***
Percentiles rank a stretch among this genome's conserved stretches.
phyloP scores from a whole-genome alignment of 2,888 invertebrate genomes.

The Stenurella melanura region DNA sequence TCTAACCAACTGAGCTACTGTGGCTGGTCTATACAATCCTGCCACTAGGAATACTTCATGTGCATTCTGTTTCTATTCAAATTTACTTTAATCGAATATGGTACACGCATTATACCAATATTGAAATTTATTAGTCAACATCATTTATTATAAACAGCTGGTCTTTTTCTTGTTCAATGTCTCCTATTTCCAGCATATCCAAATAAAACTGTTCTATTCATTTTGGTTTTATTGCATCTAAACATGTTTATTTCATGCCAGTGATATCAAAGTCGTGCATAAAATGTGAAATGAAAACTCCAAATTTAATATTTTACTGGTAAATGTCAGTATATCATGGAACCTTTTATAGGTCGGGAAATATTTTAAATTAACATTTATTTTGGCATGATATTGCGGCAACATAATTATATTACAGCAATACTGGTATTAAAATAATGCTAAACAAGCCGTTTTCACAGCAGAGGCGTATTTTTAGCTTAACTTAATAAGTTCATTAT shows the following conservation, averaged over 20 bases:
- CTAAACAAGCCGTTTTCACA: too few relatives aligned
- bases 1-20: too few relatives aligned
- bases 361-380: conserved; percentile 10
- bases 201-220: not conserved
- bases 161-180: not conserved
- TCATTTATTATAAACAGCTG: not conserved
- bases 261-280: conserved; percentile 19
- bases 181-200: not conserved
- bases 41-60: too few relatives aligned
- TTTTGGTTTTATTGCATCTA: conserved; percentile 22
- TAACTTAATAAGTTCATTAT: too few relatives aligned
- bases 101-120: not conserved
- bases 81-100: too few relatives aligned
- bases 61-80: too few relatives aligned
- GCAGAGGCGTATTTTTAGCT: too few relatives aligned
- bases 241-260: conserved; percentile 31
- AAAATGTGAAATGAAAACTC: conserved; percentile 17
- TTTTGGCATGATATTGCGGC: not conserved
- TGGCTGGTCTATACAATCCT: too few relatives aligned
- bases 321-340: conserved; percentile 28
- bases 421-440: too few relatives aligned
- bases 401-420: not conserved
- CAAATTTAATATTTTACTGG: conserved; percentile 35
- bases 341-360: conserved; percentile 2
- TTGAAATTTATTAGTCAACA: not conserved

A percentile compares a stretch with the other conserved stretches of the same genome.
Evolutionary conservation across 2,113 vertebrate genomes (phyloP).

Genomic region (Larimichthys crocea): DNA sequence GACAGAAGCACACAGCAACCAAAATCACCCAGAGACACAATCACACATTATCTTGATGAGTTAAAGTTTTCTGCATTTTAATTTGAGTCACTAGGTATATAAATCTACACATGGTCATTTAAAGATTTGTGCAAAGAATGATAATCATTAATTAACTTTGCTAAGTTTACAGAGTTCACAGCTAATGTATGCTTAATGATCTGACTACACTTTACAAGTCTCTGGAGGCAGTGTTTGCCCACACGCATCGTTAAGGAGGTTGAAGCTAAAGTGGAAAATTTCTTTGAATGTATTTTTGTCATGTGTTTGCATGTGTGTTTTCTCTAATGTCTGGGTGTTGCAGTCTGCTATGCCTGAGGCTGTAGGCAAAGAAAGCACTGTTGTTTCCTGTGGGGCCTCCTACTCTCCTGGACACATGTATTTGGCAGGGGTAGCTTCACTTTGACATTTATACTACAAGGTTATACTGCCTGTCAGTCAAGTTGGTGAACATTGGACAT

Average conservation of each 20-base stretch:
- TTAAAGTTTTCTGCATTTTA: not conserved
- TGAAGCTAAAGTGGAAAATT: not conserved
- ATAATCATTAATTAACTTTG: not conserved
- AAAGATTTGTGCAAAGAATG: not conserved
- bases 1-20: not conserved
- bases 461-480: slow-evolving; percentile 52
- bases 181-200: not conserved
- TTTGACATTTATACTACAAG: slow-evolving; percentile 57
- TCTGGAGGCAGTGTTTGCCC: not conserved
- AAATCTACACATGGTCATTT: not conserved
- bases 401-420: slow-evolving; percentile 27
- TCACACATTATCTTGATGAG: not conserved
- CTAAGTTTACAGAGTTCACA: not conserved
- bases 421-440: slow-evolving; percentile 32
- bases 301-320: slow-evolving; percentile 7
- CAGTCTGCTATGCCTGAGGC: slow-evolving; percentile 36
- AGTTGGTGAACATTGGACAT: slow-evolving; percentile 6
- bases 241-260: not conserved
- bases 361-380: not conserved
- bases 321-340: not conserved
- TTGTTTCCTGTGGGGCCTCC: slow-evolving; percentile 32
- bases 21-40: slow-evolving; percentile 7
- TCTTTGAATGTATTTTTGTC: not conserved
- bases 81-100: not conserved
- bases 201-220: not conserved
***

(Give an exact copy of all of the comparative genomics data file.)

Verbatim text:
Percentiles rank a stretch among this genome's conserved stretches.
phyloP scores from a whole-genome alignment of 2,888 invertebrate genomes.

The Stenurella melanura region DNA sequence TCTAACCAACTGAGCTACTGTGGCTGGTCTATACAATCCTGCCACTAGGAATACTTCATGTGCATTCTGTTTCTATTCAAATTTACTTTAATCGAATATGGTACACGCATTATACCAATATTGAAATTTATTAGTCAACATCATTTATTATAAACAGCTGGTCTTTTTCTTGTTCAATGTCTCCTATTTCCAGCATATCCAAATAAAACTGTTCTATTCATTTTGGTTTTATTGCATCTAAACATGTTTATTTCATGCCAGTGATATCAAAGTCGTGCATAAAATGTGAAATGAAAACTCCAAATTTAATATTTTACTGGTAAATGTCAGTATATCATGGAACCTTTTATAGGTCGGGAAATATTTTAAATTAACATTTATTTTGGCATGATATTGCGGCAACATAATTATATTACAGCAATACTGGTATTAAAATAATGCTAAACAAGCCGTTTTCACAGCAGAGGCGTATTTTTAGCTTAACTTAATAAGTTCATTAT shows the following conservation, averaged over 20 bases:
- CTAAACAAGCCGTTTTCACA: too few relatives aligned
- bases 1-20: too few relatives aligned
- bases 361-380: conserved; percentile 10
- bases 201-220: not conserved
- bases 161-180: not conserved
- TCATTTATTATAAACAGCTG: not conserved
- bases 261-280: conserved; percentile 19
- bases 181-200: not conserved
- bases 41-60: too few relatives aligned
- TTTTGGTTTTATTGCATCTA: conserved; percentile 22
- TAACTTAATAAGTTCATTAT: too few relatives aligned
- bases 101-120: not conserved
- bases 81-100: too few relatives aligned
- bases 61-80: too few relatives aligned
- GCAGAGGCGTATTTTTAGCT: too few relatives aligned
- bases 241-260: conserved; percentile 31
- AAAATGTGAAATGAAAACTC: conserved; percentile 17
- TTTTGGCATGATATTGCGGC: not conserved
- TGGCTGGTCTATACAATCCT: too few relatives aligned
- bases 321-340: conserved; percentile 28
- bases 421-440: too few relatives aligned
- bases 401-420: not conserved
- CAAATTTAATATTTTACTGG: conserved; percentile 35
- bases 341-360: conserved; percentile 2
- TTGAAATTTATTAGTCAACA: not conserved

A percentile compares a stretch with the other conserved stretches of the same genome.
Evolutionary conservation across 2,113 vertebrate genomes (phyloP).

Genomic region (Larimichthys crocea): DNA sequence GACAGAAGCACACAGCAACCAAAATCACCCAGAGACACAATCACACATTATCTTGATGAGTTAAAGTTTTCTGCATTTTAATTTGAGTCACTAGGTATATAAATCTACACATGGTCATTTAAAGATTTGTGCAAAGAATGATAATCATTAATTAACTTTGCTAAGTTTACAGAGTTCACAGCTAATGTATGCTTAATGATCTGACTACACTTTACAAGTCTCTGGAGGCAGTGTTTGCCCACACGCATCGTTAAGGAGGTTGAAGCTAAAGTGGAAAATTTCTTTGAATGTATTTTTGTCATGTGTTTGCATGTGTGTTTTCTCTAATGTCTGGGTGTTGCAGTCTGCTATGCCTGAGGCTGTAGGCAAAGAAAGCACTGTTGTTTCCTGTGGGGCCTCCTACTCTCCTGGACACATGTATTTGGCAGGGGTAGCTTCACTTTGACATTTATACTACAAGGTTATACTGCCTGTCAGTCAAGTTGGTGAACATTGGACAT

Average conservation of each 20-base stretch:
- TTAAAGTTTTCTGCATTTTA: not conserved
- TGAAGCTAAAGTGGAAAATT: not conserved
- ATAATCATTAATTAACTTTG: not conserved
- AAAGATTTGTGCAAAGAATG: not conserved
- bases 1-20: not conserved
- bases 461-480: slow-evolving; percentile 52
- bases 181-200: not conserved
- TTTGACATTTATACTACAAG: slow-evolving; percentile 57
- TCTGGAGGCAGTGTTTGCCC: not conserved
- AAATCTACACATGGTCATTT: not conserved
- bases 401-420: slow-evolving; percentile 27
- TCACACATTATCTTGATGAG: not conserved
- CTAAGTTTACAGAGTTCACA: not conserved
- bases 421-440: slow-evolving; percentile 32
- bases 301-320: slow-evolving; percentile 7
- CAGTCTGCTATGCCTGAGGC: slow-evolving; percentile 36
- AGTTGGTGAACATTGGACAT: slow-evolving; percentile 6
- bases 241-260: not conserved
- bases 361-380: not conserved
- bases 321-340: not conserved
- TTGTTTCCTGTGGGGCCTCC: slow-evolving; percentile 32
- bases 21-40: slow-evolving; percentile 7
- TCTTTGAATGTATTTTTGTC: not conserved
- bases 81-100: not conserved
- bases 201-220: not conserved